Gun Laws & Legislation

Museum Will Remove World World II-Era Rifles Because Of New State Law

Chuck Ross Investigative Reporter
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A museum in Lynden, Wash. has decided to return 11 World World II-era rifles to their owners because of a state law passed earlier this month that requires background checks on gun transfers.

The Lynden Pioneer Museum will comply with the law, Initiative 594, rather than fight it, The Bellingham Herald reports.

The museum’s exhibit, “Over the Beach: The WWII Pacific Theater,” had the 11 rifles on display along with photographs and journals from the era as well as military vehicles and radios.

It will continue until May 1, but without the guns.

“The museum will be returning these guns to their owners because as of Dec 4th, we would be in violation of the law if we had loaned firearms that had not undergone the background check procedure,” reads the museum’s website. “Nor would we be able to return those firearms unless the owners completed the back ground check procedure.”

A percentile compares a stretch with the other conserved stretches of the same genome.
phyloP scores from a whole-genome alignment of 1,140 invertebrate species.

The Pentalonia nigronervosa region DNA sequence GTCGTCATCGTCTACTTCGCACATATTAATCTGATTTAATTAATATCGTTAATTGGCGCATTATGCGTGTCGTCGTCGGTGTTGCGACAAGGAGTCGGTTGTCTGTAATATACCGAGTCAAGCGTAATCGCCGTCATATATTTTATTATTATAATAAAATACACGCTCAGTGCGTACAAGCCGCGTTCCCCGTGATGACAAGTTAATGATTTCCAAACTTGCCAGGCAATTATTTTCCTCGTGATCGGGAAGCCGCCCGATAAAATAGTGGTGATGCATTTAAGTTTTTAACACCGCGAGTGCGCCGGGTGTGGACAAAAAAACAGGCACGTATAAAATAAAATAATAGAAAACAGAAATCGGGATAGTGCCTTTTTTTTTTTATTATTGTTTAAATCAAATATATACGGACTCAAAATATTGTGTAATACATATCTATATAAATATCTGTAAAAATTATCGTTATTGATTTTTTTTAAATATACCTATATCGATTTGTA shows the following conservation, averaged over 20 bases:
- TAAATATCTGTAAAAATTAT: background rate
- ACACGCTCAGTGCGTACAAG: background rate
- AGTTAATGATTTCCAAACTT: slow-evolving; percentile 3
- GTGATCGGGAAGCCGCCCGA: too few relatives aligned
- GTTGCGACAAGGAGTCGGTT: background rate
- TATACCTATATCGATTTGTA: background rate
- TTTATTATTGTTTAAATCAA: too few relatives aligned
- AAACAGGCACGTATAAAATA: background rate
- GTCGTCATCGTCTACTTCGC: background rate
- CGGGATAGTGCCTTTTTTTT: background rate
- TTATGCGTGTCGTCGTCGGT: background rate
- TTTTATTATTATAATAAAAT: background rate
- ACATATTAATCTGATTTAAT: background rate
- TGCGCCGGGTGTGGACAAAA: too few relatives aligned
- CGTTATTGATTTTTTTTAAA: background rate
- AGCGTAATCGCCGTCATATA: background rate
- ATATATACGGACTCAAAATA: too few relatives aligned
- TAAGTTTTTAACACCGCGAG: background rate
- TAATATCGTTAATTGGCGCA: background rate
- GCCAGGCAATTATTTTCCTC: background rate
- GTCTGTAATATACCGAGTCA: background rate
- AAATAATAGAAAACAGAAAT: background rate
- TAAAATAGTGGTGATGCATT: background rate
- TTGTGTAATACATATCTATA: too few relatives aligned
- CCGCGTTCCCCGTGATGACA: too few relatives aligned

Included in the arsenal is an anti-tank rifle, a Johnson M1941 and a Japanese infantry rifle, museum director Troy Luginbill told the Herald.

Luginbill said he was unable to find a work-around to the law, which requires background checks for any sales or transfers of guns.

The law makes exceptions for transfers to family members and for antiques. But according to the law, a gun qualifies as an antique only if it was produced before 1898.

“I read through the law about 10 different times looking for a loophole,” Luginbill told the paper.

Washington Attorney General Bob Ferguson told the Herald he was unable to form an opinion on the law for this specific case, saying “to date, there have not been any lawsuits filed against I-594, nor has our office received any opinion requests.”

“At this point we have no interpretations of the initiative to offer to the public beyond the text of the measure itself.”

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